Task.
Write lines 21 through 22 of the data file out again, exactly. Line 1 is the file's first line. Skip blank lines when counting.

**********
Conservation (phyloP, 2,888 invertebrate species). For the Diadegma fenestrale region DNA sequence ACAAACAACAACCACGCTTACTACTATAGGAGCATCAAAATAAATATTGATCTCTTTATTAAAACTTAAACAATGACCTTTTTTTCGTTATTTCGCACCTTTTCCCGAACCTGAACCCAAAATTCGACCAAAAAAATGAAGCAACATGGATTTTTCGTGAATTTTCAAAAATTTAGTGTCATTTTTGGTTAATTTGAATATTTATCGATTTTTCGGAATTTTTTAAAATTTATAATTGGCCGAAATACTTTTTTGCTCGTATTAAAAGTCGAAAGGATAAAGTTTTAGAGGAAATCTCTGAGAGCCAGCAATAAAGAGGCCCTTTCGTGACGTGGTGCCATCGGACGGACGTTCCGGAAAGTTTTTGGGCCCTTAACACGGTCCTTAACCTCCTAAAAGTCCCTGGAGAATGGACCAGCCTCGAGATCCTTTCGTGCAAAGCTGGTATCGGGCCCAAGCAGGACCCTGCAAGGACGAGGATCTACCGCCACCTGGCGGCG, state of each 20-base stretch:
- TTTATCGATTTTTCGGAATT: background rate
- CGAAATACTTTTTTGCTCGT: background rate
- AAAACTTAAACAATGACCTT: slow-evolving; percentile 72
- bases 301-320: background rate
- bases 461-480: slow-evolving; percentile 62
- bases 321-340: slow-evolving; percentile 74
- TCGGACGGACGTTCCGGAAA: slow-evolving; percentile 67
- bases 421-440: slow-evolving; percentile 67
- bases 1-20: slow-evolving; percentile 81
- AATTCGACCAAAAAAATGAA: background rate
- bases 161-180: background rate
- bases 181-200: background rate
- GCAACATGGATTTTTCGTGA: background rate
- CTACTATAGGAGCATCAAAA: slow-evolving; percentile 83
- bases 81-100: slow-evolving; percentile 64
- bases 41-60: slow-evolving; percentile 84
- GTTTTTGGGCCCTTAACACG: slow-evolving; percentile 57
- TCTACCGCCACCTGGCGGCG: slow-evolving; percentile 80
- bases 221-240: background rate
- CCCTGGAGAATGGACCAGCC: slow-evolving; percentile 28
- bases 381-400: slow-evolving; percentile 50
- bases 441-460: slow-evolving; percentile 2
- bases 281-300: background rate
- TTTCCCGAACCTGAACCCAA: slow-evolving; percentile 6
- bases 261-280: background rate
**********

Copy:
- CCCTGGAGAATGGACCAGCC: slow-evolving; percentile 28
- bases 381-400: slow-evolving; percentile 50